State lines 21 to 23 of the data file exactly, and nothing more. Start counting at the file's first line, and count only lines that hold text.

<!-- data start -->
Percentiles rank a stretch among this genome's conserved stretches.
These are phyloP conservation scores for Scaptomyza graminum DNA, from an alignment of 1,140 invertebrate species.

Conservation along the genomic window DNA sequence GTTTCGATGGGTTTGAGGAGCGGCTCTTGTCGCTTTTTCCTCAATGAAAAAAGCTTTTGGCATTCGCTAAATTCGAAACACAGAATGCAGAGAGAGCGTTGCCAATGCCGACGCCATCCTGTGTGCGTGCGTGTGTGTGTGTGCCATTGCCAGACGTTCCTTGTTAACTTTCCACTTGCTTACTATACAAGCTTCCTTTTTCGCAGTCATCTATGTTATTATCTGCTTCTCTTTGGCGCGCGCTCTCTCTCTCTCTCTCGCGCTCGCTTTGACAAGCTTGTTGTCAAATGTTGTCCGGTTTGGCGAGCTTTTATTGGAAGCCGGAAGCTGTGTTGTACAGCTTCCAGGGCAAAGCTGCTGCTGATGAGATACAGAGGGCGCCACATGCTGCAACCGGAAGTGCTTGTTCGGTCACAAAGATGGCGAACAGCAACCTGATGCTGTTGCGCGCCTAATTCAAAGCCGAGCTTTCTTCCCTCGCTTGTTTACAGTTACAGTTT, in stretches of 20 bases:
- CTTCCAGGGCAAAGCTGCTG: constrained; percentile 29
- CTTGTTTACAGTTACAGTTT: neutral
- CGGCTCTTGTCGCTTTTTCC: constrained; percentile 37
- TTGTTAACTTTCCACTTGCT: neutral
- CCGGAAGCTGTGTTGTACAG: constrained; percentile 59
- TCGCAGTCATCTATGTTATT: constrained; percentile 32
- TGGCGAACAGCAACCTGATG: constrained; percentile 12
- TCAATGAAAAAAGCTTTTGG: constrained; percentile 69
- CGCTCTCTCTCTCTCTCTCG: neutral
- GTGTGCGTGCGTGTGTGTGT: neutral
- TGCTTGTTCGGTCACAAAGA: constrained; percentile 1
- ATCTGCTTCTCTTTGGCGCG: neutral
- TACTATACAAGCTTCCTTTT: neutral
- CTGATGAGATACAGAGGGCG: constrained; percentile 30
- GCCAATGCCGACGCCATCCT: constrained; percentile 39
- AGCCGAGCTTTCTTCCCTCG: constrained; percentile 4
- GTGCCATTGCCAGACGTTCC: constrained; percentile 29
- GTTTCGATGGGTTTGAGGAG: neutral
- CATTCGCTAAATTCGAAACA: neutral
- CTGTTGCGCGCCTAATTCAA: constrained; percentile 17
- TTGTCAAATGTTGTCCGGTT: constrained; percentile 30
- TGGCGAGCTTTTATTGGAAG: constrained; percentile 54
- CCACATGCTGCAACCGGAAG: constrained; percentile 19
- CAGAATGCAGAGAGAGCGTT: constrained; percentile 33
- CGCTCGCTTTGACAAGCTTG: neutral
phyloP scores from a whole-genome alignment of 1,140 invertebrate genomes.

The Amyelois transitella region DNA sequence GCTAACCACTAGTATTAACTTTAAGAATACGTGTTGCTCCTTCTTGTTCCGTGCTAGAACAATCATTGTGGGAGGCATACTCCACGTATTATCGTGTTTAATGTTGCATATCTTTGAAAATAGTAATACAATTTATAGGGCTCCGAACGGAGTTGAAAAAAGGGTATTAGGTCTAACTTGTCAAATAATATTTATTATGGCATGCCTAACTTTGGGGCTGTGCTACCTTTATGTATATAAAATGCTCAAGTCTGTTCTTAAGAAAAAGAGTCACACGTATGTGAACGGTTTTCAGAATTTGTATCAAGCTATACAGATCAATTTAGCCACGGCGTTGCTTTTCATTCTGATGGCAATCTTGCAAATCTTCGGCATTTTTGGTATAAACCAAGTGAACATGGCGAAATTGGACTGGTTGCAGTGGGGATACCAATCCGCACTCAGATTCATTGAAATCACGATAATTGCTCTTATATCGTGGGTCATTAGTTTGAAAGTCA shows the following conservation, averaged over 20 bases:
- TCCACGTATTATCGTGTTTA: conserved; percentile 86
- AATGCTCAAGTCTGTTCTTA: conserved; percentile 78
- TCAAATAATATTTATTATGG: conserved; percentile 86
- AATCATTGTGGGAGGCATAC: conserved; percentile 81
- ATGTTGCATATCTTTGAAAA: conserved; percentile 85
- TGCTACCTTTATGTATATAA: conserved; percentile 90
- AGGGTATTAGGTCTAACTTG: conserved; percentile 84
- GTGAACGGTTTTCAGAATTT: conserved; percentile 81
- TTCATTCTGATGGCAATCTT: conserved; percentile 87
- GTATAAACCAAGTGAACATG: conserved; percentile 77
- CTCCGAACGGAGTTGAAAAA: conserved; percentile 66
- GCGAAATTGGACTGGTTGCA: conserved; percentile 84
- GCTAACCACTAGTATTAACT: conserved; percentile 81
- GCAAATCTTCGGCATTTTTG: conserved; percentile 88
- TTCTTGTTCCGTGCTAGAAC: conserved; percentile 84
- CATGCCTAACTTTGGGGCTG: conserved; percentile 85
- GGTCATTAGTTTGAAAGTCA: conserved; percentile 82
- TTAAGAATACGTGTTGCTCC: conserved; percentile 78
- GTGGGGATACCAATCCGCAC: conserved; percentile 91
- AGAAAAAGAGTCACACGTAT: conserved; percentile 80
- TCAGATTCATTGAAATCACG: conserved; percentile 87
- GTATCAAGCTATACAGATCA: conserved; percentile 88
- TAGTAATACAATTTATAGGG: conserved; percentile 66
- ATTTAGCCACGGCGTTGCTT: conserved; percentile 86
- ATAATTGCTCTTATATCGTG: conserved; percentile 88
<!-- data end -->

- GTTTCGATGGGTTTGAGGAG: neutral
- CATTCGCTAAATTCGAAACA: neutral
- CTGTTGCGCGCCTAATTCAA: constrained; percentile 17